Another issue she came across was how translators dealt with individual characters and their way of speaking. The narrator of the novel is Huck himself. Despite the character being only around 13 years old, and living like a vagabond, Huck’s narration is translated into standardised Swedish in 73.3 per cent of cases. His father is also seen to speak standardised Swedish in the majority of translations (53.3 per cent), although he is described as being so anti-education he makes his son leave school. However, the dialect spoken by Jim, the slave that Huck runs away with and the novel’s main black character, is only standardised 6.67 per cent of the time.

Rather than being given a foreign accent or a regional Swedish accent, Epstein claims that in many of these translations Jim is made to “seem deficient” as a result of how he talks in the target language. This is particularly the case in the earlier translations, although many of the more recent editions standardise Jim’s dialect. In the original, Jim’s dialect is defined as an African American Language, and reflects the different history, social standing and peers of the character, rather than suggesting he is mentally “deficient”. However, the way it is handled by some translators has the unwanted effect of making him appear less intelligent than the white characters.

How to handle accents

document translation, book translation, localisation, translator

Accents used in literature can cause just as many problems for translators as dialects. Let’s for a moment consider how many accents there are in the UK alone that could feature in an English language novel. From Cockney to Brummie and Scouse to Glaswegian, Britain has a wealth of accents. Indeed, it’s not unusual for people to struggle to understand one they’re not familiar with as much as if they were listening to someone speak a foreign language.

Take Irvine Welsh’s Trainspotting, the 1993 cult novel adapted for the movie starring Ewan McGregor. Most of the book is narrated by someone with a thick east Scotland accent, while much of the dialogue is even stronger. Even someone whose mother tongue is English will find it a challenge to get to grips with this book, leading some to claim it is untranslatable.

Choosing how best to handle accents when you’re producing a translation is something of a minefield. Giuseppe Manuel Brescia, an Italian literary translator, reveals in his blog Smuggled Words that it is common for authors to use accents as a way of describing characters, by altering the spelling of their speech so it can be read phonetically – such as Welsh does in Trainspotting. So how does he tackle translating them?

“First of all I translate the character’s lines correctly, given that any accent, twisting single phonemes, will obviously affect different words in English and Italian,” he explains. Brescia adds: “Then, in order to determine which ones, I simply start sounding off that character’s lines with the relevant accent, and change the spelling accordingly.” The linguist credits his talent for accents as the key to his success. Essentially, he puts on the accent and says the character’s lines in Italian, before working out how to spell the dialogue in a way that reflects that accent.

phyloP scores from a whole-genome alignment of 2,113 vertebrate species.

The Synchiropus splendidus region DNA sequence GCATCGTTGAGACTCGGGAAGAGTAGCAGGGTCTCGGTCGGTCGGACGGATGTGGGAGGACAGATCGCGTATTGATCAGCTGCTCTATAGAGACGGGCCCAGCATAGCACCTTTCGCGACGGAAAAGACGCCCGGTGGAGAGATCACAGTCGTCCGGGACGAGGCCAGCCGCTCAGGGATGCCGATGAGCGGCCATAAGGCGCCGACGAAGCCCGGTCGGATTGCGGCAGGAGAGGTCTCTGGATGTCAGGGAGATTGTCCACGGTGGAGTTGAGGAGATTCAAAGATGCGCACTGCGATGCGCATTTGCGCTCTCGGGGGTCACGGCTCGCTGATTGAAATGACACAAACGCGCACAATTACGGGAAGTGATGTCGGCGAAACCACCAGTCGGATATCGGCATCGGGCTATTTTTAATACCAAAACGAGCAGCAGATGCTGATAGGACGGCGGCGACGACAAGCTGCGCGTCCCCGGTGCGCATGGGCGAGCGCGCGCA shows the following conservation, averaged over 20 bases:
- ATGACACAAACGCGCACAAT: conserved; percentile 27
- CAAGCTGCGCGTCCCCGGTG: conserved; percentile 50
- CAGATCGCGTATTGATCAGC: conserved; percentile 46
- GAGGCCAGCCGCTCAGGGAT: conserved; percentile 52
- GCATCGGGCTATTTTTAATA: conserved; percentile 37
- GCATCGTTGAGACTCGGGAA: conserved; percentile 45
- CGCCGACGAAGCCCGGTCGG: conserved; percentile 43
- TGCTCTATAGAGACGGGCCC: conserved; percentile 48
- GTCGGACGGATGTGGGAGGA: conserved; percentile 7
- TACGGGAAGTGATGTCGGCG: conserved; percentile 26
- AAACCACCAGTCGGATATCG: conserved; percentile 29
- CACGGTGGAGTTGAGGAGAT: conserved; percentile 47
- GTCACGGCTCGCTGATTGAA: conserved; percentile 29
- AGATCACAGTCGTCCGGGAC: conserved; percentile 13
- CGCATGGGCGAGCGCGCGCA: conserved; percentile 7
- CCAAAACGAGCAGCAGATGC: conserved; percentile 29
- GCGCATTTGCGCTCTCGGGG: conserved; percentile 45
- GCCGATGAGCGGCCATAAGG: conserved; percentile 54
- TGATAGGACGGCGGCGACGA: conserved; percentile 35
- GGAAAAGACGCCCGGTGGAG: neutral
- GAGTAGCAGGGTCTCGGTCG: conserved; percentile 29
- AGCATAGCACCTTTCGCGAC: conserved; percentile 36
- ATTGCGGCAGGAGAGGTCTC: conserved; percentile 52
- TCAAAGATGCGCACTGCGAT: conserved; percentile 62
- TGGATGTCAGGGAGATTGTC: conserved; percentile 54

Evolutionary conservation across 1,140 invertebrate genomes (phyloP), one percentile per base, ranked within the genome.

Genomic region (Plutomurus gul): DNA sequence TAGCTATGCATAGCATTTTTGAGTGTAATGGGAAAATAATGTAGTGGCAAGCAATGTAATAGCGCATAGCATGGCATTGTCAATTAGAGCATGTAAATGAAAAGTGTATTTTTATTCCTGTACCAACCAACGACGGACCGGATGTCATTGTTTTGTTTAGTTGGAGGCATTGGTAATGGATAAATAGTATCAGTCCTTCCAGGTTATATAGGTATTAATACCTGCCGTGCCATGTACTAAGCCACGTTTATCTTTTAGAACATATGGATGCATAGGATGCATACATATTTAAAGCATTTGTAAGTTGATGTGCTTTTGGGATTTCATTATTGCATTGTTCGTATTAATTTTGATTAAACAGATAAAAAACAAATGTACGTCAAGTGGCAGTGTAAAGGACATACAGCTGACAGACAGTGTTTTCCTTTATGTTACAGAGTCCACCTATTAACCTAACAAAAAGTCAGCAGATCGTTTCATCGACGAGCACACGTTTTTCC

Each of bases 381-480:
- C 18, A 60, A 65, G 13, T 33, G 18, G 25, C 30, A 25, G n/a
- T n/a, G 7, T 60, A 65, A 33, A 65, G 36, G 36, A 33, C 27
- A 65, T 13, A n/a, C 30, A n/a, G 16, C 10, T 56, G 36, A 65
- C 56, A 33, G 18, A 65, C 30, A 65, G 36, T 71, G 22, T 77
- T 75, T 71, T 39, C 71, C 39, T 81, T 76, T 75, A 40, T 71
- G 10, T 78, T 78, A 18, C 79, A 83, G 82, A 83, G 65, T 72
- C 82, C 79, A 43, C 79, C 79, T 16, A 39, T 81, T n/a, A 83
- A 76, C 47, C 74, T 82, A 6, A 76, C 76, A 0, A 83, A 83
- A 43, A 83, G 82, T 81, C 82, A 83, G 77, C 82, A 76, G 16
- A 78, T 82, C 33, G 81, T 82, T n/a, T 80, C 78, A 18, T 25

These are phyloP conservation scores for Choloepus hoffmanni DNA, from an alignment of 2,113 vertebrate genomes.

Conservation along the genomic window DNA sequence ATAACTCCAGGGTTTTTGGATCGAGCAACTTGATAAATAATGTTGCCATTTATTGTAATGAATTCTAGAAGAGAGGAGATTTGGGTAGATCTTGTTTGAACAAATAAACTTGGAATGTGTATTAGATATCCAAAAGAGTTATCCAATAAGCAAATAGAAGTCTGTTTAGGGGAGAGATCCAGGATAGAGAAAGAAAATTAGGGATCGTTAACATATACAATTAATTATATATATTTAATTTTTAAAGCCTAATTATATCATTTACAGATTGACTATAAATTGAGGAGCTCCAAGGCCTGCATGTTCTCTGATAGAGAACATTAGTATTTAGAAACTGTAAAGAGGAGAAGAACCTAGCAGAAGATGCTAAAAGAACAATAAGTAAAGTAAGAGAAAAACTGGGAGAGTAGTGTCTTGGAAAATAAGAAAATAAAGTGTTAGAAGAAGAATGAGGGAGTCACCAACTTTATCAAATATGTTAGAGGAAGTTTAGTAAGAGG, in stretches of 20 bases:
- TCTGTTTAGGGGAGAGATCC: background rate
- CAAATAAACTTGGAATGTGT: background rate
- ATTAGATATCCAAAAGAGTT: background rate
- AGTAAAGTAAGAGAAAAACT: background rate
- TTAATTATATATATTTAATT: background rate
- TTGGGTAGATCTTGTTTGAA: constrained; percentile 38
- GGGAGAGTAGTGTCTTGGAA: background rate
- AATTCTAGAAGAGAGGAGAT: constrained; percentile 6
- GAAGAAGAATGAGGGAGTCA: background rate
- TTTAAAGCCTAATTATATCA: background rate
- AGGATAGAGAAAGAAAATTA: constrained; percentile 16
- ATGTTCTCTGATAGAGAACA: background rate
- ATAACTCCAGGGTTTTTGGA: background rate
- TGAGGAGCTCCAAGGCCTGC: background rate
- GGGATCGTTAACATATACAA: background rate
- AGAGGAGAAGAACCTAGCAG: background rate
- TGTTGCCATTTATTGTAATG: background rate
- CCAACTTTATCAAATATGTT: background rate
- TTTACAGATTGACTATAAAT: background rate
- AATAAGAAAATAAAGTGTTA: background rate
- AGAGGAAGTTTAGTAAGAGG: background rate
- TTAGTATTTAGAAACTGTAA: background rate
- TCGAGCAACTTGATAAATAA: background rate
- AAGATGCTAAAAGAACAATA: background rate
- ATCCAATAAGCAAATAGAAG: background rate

This is a technique Brescia uses when describing the accent of a character with a different mother tongue to the others in the book. However, on the subject of tackling regional dialects he admits it can be trickier. In answer to a reader query, he says: “[In the case of uneducated or working-class characters I use] a variation of the standard language which is determined by social factors, as opposed to the geographical factor defining a dialect. It is a massive loss, but unfortunately an inevitable one.”

Because accents and dialects are so often used as a way of portraying the character’s social standing, using the standardised form of the target language in a translation can remove much of the texture of that character. Yet, when you’re worried about misleading or even offending the reader this can seem like the only option.

Have you had to tackle an accent or dialect when producing a translation? Why not share your tips below? You can also find out more about document translation here.

[Repost] 7 Sentences That Sound Crazy But Are Still Grammatical (by Arika Okrent)

7 Sentences That Sound Crazy But Are Still Grammatical

filed under: grammarLists

Martha Brockenbrough, founder of The Society for the Promotion of Good Grammar, started National Grammar Day in 2008. Since then it has been held every year on March 4th, a date that also happens to be a complete sentence (March forth!). It is celebrated in various ways: There is a haiku contest, an anagram unscrambling contest, and even an official song.